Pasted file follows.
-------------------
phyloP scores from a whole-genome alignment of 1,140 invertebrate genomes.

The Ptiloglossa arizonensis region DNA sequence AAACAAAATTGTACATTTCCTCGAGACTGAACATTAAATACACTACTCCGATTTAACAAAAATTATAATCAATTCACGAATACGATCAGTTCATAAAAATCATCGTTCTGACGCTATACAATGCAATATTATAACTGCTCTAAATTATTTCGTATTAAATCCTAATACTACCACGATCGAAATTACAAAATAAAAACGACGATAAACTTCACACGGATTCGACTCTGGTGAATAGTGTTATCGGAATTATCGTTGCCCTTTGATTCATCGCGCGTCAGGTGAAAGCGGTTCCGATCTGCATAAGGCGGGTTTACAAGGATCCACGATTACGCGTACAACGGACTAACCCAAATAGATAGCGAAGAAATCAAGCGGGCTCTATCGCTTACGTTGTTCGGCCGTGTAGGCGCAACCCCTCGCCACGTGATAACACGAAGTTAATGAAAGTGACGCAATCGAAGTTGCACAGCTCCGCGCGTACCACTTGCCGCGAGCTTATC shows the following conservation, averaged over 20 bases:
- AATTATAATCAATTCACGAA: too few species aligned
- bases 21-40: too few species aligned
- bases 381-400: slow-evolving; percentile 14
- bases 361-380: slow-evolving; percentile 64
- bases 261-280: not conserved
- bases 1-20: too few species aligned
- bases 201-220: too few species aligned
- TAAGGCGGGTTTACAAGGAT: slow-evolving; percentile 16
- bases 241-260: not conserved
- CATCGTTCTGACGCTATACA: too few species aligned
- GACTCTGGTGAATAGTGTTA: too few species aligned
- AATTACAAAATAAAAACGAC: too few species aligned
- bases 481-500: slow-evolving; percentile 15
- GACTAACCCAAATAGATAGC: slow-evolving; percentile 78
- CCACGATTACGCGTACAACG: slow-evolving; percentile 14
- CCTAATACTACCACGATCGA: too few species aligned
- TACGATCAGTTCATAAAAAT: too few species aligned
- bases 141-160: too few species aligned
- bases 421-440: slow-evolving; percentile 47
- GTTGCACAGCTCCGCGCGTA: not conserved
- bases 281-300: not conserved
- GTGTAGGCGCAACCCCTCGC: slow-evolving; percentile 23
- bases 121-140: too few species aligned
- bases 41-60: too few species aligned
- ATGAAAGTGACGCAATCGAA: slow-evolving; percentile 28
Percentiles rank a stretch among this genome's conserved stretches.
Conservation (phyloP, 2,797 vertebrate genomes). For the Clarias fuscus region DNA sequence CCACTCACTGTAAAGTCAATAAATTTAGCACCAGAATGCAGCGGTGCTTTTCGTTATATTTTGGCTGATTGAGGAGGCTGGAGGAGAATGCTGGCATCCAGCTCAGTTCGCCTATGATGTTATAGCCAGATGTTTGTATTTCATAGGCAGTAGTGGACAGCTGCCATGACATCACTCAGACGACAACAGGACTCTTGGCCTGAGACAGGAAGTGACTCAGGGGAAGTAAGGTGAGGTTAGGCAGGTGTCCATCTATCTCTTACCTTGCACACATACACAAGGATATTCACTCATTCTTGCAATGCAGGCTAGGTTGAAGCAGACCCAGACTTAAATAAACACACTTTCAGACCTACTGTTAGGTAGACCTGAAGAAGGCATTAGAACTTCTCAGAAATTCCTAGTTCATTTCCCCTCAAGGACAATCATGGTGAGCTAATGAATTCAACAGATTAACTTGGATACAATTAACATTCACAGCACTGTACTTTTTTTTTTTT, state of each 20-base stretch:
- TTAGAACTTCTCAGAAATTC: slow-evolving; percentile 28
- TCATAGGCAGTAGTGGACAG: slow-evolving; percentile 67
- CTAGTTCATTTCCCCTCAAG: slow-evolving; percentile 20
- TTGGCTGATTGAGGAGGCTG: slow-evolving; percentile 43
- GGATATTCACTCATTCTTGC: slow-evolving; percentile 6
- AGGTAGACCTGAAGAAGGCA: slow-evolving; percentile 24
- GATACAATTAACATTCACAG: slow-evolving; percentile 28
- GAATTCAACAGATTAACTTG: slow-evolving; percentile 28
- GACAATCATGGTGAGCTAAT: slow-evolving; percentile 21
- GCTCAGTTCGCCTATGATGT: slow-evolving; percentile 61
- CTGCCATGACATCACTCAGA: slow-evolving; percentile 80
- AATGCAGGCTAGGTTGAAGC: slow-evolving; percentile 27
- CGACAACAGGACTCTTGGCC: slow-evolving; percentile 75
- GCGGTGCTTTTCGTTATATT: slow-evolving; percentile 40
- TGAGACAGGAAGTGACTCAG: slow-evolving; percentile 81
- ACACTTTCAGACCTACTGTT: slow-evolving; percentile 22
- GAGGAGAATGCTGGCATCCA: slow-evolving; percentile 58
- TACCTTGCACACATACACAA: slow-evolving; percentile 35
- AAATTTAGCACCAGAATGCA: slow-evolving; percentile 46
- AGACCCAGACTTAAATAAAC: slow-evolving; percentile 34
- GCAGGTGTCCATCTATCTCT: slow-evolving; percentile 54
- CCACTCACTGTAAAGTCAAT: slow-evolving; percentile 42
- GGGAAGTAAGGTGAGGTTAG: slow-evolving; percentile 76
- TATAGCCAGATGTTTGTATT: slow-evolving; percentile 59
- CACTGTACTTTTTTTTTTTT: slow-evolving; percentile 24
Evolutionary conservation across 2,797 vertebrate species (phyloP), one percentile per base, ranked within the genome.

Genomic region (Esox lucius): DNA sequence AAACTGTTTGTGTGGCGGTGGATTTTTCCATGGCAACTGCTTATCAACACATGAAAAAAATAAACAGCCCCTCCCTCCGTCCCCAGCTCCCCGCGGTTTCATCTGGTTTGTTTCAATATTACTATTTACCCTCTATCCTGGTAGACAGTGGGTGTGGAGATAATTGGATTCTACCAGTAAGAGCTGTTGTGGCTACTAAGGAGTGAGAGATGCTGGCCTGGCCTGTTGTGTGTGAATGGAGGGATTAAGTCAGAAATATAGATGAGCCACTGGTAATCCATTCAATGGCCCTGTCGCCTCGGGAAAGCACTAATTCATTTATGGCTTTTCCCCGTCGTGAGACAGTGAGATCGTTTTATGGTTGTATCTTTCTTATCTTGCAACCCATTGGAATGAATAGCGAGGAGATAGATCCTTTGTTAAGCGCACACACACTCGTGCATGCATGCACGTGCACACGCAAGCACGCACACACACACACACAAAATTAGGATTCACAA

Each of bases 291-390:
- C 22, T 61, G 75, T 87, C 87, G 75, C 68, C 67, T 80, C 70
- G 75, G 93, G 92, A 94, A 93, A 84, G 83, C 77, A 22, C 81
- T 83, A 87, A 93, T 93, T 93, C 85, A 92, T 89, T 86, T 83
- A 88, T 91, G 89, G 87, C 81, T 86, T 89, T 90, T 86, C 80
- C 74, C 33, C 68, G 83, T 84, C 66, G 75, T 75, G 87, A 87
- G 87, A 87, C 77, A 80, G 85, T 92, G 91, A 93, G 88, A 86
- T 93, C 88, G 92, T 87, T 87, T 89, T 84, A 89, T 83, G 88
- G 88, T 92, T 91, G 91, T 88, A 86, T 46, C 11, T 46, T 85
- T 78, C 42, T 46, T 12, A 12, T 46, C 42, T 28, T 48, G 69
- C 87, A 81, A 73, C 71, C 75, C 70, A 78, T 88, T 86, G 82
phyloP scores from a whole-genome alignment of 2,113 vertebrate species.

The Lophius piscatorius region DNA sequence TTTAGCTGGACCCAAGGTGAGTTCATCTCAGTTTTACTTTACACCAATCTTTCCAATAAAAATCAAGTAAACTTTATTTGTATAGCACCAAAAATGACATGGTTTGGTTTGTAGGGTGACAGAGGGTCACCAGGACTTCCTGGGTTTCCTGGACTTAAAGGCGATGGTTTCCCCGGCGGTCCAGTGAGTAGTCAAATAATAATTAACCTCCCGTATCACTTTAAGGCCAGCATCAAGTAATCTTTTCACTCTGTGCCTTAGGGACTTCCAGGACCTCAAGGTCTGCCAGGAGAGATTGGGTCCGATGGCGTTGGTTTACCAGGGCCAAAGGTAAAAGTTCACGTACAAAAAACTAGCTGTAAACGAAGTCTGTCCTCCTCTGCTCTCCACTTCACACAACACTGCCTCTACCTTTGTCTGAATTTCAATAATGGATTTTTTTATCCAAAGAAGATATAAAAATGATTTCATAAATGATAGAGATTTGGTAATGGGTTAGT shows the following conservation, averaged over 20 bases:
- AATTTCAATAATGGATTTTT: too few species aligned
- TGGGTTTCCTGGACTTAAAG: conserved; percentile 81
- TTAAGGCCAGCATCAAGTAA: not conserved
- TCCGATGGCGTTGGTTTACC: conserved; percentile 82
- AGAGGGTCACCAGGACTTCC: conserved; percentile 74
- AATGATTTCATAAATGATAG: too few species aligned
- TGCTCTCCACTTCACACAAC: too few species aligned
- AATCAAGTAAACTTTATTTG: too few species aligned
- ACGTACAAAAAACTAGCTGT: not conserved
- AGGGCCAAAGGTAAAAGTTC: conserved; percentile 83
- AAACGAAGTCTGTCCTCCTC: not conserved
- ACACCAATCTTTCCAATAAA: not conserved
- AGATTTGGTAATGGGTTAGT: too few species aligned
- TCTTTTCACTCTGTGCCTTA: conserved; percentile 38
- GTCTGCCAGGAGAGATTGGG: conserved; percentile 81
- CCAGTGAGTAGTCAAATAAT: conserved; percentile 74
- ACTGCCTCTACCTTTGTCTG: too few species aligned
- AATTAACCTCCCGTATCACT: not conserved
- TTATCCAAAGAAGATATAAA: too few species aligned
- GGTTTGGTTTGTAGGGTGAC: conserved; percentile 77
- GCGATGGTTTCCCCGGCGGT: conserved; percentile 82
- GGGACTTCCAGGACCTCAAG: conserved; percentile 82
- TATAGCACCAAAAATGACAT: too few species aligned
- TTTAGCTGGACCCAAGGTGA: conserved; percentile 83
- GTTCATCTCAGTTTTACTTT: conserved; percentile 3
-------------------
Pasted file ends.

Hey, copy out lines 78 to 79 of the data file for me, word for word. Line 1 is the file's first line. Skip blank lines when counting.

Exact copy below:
- ACGTACAAAAAACTAGCTGT: not conserved
- AGGGCCAAAGGTAAAAGTTC: conserved; percentile 83